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Short Strand OSB

Summary: Jager Strandboard boasts some new production approaches - including the use of single-pass drying - to what is typically seen in older-generation OSB plants.

By Tony Kryzanowski
Copyright 1996. Contact publisher for permission to use.

Long known as a tourist destination and the recipient of howling winds and flash snowstorms off Lake Superior, Wawa, Ontario also offers one of the most attractive wood baskets still available in the province. That is what attracted a group of investors, including MacMillan Bloedel, to construct an oriented strandboard (OSB) plant 30 km east of this community.

Its called the Jager Strandboard Limited Partnership, owned 82 per cent by H.J. Forest and 18 per cent by MacMillan Bloedel. About 90 per cent of their projected annual production of 400 million square feet will serve the American construction industry. Wawais 225 km north of Sault Ste. Marie on the TransCanada Highway, and has a population of about 4,700.

The forest industry is a relat ively new arrival to the area. Most of Jager Strandboard's 125 employees come from the community. Jager has benefited great ly from a desire among logging contractors to practice single-pass harvesting within the area's predominantly mixed wood stands.

Harvested conifers head to the sawmill, while Jager consumes the aspen and birch. They have a secure wood basket of about 750,000 m 3 and will process about 80 per cent aspen and 20 per cent birch. Plant manager Rick Cretain describes the Jager plant as a state-of-the-art facility, eager to tap into the growing demand for OSB in the construction industry.

Experts predict that OSB will capture about 80 per cent of the construction market, versus the 50 per cent it currently holds down, within a short time. "The one thing that is critical in our minds is the long strand," says Cretain, who has been involved with OSB manufacture since building a plant in Edson, Alberta back in 1982. "We are a six-inch strand plant. We've gone away from the typical triple-pass dryers that are familiar in all the older-generation OSB plants, and have gone with two very large single-pass dryers." The result is improved OSB strength and stiffness. H.J. Forest chairman Harvey Jager discovered the Ontario wood supply about six years ago. He then secured it, drafted a business plan and went hunting for financing and partners. MacMillian Bloedel became involved because of its plan to become a diversified wood products marketer. Their involvement gave comfort to financial institutions looking to finance the project. They arrived later on the scene, but in the end, won out over several other companies evaluating their possible partnership with H.J. Forest.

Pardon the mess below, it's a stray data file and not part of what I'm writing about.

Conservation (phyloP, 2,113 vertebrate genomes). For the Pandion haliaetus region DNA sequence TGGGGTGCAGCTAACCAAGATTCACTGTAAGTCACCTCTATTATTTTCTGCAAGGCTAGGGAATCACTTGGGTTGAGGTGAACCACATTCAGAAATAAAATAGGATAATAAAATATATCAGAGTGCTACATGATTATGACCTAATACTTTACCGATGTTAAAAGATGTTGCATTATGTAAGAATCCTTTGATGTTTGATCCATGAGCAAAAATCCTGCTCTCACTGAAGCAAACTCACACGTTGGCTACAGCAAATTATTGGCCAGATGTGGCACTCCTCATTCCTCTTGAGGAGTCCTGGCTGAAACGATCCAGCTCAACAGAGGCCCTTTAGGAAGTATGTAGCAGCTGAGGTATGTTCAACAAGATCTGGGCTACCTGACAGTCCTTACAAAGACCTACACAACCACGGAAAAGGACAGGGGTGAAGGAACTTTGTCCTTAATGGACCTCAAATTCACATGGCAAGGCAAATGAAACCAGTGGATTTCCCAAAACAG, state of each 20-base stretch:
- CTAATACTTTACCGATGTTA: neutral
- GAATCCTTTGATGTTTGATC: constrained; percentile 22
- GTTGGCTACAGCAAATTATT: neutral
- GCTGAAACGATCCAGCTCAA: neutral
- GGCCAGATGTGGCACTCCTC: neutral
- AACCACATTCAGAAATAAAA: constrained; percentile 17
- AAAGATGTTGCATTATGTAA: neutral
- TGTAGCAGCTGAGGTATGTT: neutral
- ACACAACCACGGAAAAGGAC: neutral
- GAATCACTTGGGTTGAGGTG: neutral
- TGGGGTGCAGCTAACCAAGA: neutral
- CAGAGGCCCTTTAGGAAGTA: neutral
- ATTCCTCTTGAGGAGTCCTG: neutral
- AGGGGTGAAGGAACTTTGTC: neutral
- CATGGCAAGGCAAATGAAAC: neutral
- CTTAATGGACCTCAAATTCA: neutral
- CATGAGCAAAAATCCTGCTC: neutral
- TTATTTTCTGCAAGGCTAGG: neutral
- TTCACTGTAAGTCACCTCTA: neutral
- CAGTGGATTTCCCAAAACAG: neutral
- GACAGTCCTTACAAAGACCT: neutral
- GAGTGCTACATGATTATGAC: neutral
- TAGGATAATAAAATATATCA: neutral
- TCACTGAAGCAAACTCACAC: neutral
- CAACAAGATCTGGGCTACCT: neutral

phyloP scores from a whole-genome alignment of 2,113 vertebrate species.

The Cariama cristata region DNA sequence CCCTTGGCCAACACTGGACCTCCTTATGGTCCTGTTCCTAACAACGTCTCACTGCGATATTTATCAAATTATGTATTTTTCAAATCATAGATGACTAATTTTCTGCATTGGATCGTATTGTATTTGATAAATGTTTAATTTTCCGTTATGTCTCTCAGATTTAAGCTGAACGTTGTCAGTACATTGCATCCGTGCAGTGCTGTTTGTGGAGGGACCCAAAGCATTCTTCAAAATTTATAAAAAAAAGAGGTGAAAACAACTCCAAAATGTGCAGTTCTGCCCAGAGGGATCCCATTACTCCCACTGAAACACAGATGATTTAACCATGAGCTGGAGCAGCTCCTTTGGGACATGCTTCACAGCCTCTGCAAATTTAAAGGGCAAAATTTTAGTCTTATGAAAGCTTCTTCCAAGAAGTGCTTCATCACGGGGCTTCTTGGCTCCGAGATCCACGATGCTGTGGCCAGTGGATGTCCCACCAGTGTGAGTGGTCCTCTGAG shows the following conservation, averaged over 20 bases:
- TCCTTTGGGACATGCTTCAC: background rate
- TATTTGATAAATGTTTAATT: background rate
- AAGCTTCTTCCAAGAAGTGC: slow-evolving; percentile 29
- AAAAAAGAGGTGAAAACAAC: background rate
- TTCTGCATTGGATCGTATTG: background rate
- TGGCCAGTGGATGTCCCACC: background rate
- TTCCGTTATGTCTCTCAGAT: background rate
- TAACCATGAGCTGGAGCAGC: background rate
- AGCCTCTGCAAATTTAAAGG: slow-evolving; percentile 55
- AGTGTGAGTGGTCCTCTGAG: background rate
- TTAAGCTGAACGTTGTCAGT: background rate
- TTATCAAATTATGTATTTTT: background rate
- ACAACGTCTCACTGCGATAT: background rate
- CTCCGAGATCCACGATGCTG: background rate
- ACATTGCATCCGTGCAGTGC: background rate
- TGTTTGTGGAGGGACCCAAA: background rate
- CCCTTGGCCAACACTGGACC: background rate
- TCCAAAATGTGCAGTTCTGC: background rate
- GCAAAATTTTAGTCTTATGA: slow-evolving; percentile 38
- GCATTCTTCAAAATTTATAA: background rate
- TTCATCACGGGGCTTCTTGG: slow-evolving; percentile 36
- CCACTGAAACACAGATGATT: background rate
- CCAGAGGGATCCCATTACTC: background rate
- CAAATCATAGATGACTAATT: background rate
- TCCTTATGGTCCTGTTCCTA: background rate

"MacMillian Bloedel got involved because their primary interest is marketing," says Cretain. "They are the largest marketer in Canada, with well over $4 billion in annual sales. What attracted them about this project was the opportunity to bring OSB to market. Its very, very important to their growth."

MacMillan Bloedel invested $5 million and earned exclusive marketing rights. They formed the MacMillian Bloedel Composite Building Products Group a year and a half ago to market OSB products produced at Jager Strandboard, SaskFor, and Eagle Forest in Miramichi, New Brunswick, as well as medium-density fibreboard (MDF) produced at their joint ven-ture plant in Pembroke, Ontario.

MacMillian Bloedel has launched a number of joint ventures recently, about 15 in total, spanning the spectrum from raw materials to specialized, value-added products derived from engineered wood. Ground-breaking occurred at Wawa in July, 1994, and their first OSB board came off the line on September 30 last year. They are now into full production.

At the time of site selection, finding a level location for the plant was a challenge in this hilly and rocky region of the Canadian Shield. Their eventual location, which is essentially a sand pit, proved doubly attractive, given its close proximity to a rail spur belonging to an American company _ Wisconsin Central.

They considered locating in Sault Ste. Marie, or Chapleau, about 120 km further east.